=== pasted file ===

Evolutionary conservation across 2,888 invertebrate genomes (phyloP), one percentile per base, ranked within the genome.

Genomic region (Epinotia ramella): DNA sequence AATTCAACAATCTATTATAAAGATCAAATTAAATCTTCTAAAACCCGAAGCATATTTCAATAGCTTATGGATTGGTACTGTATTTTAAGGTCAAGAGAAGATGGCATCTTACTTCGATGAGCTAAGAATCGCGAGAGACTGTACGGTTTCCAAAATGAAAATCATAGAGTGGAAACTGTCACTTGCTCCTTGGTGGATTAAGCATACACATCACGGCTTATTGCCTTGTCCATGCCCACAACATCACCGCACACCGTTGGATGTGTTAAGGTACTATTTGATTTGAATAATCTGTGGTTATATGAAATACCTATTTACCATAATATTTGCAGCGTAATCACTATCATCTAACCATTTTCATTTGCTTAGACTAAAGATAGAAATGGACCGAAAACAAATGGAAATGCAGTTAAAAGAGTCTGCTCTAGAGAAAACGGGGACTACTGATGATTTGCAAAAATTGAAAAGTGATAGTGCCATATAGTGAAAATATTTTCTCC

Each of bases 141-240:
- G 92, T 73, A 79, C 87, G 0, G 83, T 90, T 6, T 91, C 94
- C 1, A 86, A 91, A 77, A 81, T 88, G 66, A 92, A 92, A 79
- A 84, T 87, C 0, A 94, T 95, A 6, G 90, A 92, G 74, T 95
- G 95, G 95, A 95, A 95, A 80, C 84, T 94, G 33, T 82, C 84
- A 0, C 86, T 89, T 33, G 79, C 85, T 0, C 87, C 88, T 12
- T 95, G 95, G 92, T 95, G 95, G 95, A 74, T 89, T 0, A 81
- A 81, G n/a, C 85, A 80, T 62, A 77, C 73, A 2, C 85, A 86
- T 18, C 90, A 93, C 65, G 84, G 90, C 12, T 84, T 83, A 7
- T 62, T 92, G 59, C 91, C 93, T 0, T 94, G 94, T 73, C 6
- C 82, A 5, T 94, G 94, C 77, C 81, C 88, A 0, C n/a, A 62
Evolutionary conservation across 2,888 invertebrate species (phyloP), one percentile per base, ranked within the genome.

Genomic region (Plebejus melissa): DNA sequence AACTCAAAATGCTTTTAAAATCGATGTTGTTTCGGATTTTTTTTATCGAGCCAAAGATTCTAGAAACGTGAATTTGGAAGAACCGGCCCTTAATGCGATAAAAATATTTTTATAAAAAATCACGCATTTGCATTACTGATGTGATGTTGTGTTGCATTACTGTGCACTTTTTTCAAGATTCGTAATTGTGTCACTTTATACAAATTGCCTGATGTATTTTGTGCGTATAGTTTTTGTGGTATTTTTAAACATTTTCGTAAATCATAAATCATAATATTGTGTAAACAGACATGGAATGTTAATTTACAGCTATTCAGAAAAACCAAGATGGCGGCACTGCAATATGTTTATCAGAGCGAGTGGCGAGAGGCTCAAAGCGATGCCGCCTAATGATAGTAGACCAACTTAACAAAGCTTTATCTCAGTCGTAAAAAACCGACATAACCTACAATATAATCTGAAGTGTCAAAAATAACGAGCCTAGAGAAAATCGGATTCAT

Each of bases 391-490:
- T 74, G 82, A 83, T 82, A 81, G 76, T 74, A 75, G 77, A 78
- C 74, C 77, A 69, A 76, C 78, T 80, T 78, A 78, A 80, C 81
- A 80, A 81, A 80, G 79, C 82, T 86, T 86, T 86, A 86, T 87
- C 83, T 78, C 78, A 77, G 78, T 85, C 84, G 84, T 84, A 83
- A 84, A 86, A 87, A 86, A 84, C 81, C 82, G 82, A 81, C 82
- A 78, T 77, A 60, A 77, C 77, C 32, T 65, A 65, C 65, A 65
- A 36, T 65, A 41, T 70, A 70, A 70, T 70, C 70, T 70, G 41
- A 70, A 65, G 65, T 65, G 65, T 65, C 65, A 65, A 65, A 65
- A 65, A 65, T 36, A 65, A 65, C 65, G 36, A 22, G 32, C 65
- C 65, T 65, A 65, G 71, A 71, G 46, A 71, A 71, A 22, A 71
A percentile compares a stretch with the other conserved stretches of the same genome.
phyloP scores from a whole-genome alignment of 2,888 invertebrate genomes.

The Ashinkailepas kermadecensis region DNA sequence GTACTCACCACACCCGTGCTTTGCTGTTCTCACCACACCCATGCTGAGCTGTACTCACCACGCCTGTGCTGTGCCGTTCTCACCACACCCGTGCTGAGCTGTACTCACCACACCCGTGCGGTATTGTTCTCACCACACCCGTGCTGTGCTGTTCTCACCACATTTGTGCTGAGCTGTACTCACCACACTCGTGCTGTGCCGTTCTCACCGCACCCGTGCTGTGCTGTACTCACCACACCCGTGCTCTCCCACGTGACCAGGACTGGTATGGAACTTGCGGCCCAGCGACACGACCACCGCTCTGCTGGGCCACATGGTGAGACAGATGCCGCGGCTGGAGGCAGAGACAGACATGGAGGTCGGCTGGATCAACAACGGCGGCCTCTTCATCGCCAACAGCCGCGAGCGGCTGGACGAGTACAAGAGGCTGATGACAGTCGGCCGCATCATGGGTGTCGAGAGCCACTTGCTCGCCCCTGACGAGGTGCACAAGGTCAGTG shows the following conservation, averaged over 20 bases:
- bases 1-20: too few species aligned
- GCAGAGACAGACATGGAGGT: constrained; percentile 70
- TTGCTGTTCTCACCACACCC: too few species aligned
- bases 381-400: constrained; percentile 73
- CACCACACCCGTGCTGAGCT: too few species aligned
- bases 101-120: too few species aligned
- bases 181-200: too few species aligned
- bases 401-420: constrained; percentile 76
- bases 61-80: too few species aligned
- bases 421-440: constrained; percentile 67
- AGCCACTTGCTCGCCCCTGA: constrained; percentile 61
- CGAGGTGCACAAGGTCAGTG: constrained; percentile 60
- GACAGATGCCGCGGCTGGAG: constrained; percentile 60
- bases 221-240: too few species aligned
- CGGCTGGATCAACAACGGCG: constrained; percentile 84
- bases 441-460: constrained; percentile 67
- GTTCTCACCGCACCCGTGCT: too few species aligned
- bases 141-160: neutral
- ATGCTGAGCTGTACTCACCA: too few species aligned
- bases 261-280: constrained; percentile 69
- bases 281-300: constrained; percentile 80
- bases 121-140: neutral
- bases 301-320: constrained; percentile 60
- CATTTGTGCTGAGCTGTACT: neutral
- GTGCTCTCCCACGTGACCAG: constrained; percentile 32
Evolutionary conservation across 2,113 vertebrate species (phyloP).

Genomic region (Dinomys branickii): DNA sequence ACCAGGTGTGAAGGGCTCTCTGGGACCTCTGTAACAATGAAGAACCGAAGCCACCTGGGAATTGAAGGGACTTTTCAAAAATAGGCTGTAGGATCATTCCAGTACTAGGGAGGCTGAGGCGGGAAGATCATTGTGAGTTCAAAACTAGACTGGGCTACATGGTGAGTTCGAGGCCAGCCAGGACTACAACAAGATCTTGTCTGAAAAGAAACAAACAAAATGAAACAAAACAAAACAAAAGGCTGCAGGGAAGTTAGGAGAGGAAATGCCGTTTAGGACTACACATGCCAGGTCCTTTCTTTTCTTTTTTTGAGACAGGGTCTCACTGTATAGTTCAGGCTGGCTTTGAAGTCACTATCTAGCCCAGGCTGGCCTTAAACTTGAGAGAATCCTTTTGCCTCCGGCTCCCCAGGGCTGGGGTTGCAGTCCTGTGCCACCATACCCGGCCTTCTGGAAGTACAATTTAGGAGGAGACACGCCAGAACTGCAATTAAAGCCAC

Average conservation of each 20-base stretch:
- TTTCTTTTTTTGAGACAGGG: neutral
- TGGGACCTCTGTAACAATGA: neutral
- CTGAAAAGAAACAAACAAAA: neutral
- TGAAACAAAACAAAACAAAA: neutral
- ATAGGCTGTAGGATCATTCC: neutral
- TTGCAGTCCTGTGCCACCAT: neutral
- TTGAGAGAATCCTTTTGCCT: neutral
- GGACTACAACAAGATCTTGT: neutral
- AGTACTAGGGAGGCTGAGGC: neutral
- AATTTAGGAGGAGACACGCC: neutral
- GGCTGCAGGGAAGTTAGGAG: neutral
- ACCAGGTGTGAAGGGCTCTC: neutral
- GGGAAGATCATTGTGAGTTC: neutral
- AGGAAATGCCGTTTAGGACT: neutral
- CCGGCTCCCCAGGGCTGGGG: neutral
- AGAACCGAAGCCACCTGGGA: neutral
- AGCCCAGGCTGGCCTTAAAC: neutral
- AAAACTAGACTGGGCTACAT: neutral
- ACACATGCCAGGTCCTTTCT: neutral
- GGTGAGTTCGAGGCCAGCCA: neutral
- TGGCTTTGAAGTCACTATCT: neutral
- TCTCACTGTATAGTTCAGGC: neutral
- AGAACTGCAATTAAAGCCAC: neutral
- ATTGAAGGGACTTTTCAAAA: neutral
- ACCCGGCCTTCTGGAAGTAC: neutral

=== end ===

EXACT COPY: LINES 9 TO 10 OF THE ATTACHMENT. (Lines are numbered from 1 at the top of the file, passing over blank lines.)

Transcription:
- T 95, G 95, G 92, T 95, G 95, G 95, A 74, T 89, T 0, A 81
- A 81, G n/a, C 85, A 80, T 62, A 77, C 73, A 2, C 85, A 86